Technology is having a massive impact in India
It’s a trend that will continue to grow at a substantial pace throughout 2018, according to research from Gartner. While many in North America and Europe view India’s growth in terms of outsourced technology, internal growth will continue at a rapid pace, which, when paired with India’s growing economy, will make it a major player on the international IT stage and a leader in certain fields.
According to Gartner’s research, spending on software and IT services will rise by 8.9 percent in 2018, growing from $7.8 billion dollars in 2017 to $8.5 billion. Software spending saw an especially large increase through 2017, growing by 15.6 percent, and 2018 will see similar growth at 15.1 percent; by 2018, total spending in this field will reach $1.2 billion. Spending on IT services by the end of 2017 is expected to rise by 15.3 percent to reach a total of $2 billion. In 2018, spending will grow by 13.8 percent, reaching $2.3 billion.
Playing an integral role in the country’s IT growth are government start-up initiatives, including Skill India, Start-up India, and Make in India. Various new policies covering a range of fields, including new data security and protection policies, software product policies, and electronic policies, are expected to contribute to better IT growth going forward. The chief policy expected to have an impact, according to the Indian government and Gartner, will be the Digital India program, which is designed to further India’s transition to a knowledge and digitally empowered society.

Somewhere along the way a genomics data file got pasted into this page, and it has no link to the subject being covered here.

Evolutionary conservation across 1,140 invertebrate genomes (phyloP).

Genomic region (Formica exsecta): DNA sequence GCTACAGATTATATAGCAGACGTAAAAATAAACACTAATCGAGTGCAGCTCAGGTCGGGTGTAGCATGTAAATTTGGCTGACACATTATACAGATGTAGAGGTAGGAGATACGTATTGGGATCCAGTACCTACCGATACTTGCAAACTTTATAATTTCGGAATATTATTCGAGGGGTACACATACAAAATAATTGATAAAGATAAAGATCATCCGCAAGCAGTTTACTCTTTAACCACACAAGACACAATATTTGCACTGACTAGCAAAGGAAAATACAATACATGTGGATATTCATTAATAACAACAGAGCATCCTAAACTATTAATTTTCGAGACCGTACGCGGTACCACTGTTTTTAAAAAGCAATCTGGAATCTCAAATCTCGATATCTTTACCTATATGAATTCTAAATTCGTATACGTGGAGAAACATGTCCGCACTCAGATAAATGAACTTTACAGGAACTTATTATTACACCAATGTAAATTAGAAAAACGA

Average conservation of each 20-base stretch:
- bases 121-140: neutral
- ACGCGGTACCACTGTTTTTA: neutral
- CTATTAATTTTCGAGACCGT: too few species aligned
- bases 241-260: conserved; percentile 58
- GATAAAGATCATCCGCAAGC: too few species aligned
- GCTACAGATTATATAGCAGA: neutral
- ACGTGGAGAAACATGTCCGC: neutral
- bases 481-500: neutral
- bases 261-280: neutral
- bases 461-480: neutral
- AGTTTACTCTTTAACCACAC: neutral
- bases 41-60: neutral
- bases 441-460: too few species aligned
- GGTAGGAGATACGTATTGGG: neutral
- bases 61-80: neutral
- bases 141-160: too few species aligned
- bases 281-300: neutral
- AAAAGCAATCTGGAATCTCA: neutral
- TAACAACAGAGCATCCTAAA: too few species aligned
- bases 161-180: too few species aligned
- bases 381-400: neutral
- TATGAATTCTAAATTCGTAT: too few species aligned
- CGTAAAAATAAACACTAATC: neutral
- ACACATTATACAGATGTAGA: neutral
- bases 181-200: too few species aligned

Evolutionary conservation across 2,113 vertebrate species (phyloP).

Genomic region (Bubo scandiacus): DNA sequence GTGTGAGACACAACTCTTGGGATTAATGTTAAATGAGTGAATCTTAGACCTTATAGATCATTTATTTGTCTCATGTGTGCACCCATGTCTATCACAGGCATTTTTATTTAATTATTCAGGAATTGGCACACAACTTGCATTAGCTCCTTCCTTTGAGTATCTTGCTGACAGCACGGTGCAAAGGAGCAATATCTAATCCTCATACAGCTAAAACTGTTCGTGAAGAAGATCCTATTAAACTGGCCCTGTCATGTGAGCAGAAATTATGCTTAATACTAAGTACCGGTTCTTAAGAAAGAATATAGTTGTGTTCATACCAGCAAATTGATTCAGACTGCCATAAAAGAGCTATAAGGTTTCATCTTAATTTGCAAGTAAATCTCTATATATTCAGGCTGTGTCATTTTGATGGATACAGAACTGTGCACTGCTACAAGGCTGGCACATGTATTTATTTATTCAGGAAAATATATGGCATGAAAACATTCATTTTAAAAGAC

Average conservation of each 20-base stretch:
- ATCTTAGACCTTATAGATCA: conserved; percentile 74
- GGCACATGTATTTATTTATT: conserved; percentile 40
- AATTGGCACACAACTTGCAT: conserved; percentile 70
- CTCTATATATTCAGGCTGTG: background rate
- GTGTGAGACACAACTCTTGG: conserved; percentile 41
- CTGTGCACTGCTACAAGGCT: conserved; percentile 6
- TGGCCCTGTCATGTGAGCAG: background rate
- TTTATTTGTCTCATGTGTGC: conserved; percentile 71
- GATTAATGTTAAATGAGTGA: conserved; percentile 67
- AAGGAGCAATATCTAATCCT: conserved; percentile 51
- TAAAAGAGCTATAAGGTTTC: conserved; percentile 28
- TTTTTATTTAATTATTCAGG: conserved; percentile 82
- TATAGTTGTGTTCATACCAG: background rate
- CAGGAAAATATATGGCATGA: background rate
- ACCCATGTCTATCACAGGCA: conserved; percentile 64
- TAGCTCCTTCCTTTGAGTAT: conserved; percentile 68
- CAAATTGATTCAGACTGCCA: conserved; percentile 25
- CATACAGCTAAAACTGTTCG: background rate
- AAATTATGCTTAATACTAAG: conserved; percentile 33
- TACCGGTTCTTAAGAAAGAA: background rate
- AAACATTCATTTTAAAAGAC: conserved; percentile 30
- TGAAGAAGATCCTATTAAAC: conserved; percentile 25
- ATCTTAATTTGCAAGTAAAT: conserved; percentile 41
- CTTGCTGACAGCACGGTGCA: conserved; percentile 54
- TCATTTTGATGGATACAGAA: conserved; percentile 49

These policies, and spending by both the government and private companies, are coming together to create a never-before-seen transformation. Changing Indian society is no small task, as the country’s relatively small economy and huge population base of more than 1.3 billion people mean change is more difficult than in smaller and wealthier countries. Despite these challenges, the Indian government, in November of 2016, aimed to eliminate 86 percent of the nation’s currency notes as a means of effectively relaunching both the nation’s monetary and fiscal policy.